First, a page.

Last Revised: January 5, 2022
By: Adam Burns
The Napa Valley Wine Train has become a very popular excursion since it began operations in 1989.
The train itself is operated by the Napa Valley Railroad, which is a reborn railroad that dates as far back as 1864 and connected Calistoga and Crockett, California, just under 48 miles in length.
The purpose of the original railroad, just like the operation today, was to bring in tourists to the beautiful Napa Valley region (in this case to Calistoga, a resort city).
Today, if you are vacationing or traveling through the famous vineyards of the Napa Valley you may want to consider stopping by and visiting this very posh tourist train, which spares no expense in the meal and the journey to make sure that you have the most enjoyable experience possible!
The Napa Valley Wine Train was initially started in 1987 by local preservationists and railroad enthusiasts among stiff opposition from local communities.
After a lengthy court battle the railroad won out and was granted the right to operate the then ex-Southern Pacific trackage between Napa and St. Helena, California.
The Southern Pacific came to own the original Napa Valley Railroad, later named the California Pacific Railroad, in 1889.
While today’s Napa Valley Railroad does see sparse freight service to complement its popular passenger trains, there is talk that the NVRR may soon be hauling much more significant freight traffic making it a full-fledged freight railroad.
The history of the Southern Pacific and its important impact on California is hard to quantify, even though many now living in the state probably have no idea just how important the railroad was to their state.
Today, anyone seeing a freight train in California will notice either the yellow of Union Pacific or green and orange of BNSF Railway.
However, before the mega-mergers that began in the 1960s the SP dominated rail service in the state, both freight and passenger, and served all of its most important cities.
Poor management beginning in the 1970s ultimately was the company's downfall, purchased by Rio Grande Industries in the late 1980s and merged into the Union Pacific in 1996.
The success of the Napa Valley Train can be summed up in two parts:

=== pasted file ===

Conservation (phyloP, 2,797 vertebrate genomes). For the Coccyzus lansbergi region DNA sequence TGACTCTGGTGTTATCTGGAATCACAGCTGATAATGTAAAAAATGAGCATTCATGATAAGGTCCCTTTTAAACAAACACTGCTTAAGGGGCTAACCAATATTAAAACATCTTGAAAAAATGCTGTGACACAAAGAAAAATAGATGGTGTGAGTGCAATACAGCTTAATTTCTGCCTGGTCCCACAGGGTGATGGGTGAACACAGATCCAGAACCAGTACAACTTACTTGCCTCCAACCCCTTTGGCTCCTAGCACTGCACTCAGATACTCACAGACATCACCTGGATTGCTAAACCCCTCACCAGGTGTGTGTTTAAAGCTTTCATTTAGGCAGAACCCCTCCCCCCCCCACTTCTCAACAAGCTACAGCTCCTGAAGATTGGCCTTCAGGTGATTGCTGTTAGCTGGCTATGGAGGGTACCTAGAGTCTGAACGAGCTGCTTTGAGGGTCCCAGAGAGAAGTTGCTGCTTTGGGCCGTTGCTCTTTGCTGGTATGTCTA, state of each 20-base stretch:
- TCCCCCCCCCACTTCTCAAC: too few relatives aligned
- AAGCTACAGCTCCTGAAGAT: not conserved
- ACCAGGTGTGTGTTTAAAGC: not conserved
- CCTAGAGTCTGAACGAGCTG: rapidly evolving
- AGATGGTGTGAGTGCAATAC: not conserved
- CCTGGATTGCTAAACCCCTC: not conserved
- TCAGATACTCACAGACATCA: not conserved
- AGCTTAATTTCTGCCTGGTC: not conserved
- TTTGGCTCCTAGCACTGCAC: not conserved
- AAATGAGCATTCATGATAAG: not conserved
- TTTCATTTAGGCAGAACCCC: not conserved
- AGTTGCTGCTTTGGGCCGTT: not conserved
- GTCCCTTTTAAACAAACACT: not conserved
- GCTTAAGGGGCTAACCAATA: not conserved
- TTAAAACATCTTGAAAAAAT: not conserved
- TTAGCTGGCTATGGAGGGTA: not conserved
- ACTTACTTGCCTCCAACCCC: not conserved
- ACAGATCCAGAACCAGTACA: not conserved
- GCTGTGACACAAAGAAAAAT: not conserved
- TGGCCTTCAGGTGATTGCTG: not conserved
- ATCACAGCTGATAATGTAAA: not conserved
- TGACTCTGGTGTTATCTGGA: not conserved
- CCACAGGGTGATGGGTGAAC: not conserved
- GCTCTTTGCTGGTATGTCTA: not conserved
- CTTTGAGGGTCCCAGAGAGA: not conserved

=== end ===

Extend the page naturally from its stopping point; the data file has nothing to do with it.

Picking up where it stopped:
Naturally, because they have such a close proximity to such a large population area it is much easier for them to draw in large crowds along with being located right in the heart of California's premier wine region.
Currently the Napa Valley Wine Train operates four Milwaukee Locomotive Works FPA-4 diesel locomotives (MLW was the American Locomotive Company’s Canadian division) plus one General Electric 65-tonner switcher.
· #52 – GE 65-tonner: Originally owned by the U.S. Navy.
· #70 – MLW FPA-4: Originally owned by the Canadian National and later VIA Rail.
· #71 – MLW FPA-4: Originally owned by the Canadian National and later VIA Rail.
· #72 – MLW FPA-4: Originally owned by the Canadian National and later VIA Rail.
· #73 – MLW FPA-4: Originally owned by the Canadian National and later VIA Rail.
Today, the Napa Valley Wine Train offers everything from dinners in dome cars and murder mystery specials to wine tours of the local area.
Along with the trains’ former Milwaukee Road dome car it also features diner and lounge cars for the journey.
In total, the railroad's trains are typically nine cars in length and totally restored, featuring a splendid custom livery of green, red, and gold.
All in all, with regal interior designs using mahogany and other fine materials (not to mention a splendid matching paint scheme) a trip aboard the Napa Valley Wine Train is certainly a unique, memorable, and lasting experience not afforded by most other tourist trains.
To learn more about everything the Napa Valley Wine Train has to offer please click here to visit their website (they also have a Facebook fan page if you would like to keep with the latest).
There you can find out when their trains operate, pricing for both standard excursions (lunch and dinner) as well as specials, how to reach the railroad.
Additionally, they provide information about taking local winery tours, and how to take the train for weddings and large group charters.
Finally, be sure to check out their vacation packages if you want to plan your trip in advance. If you would like to know more about the Southern Pacific and its fascinating history please click here.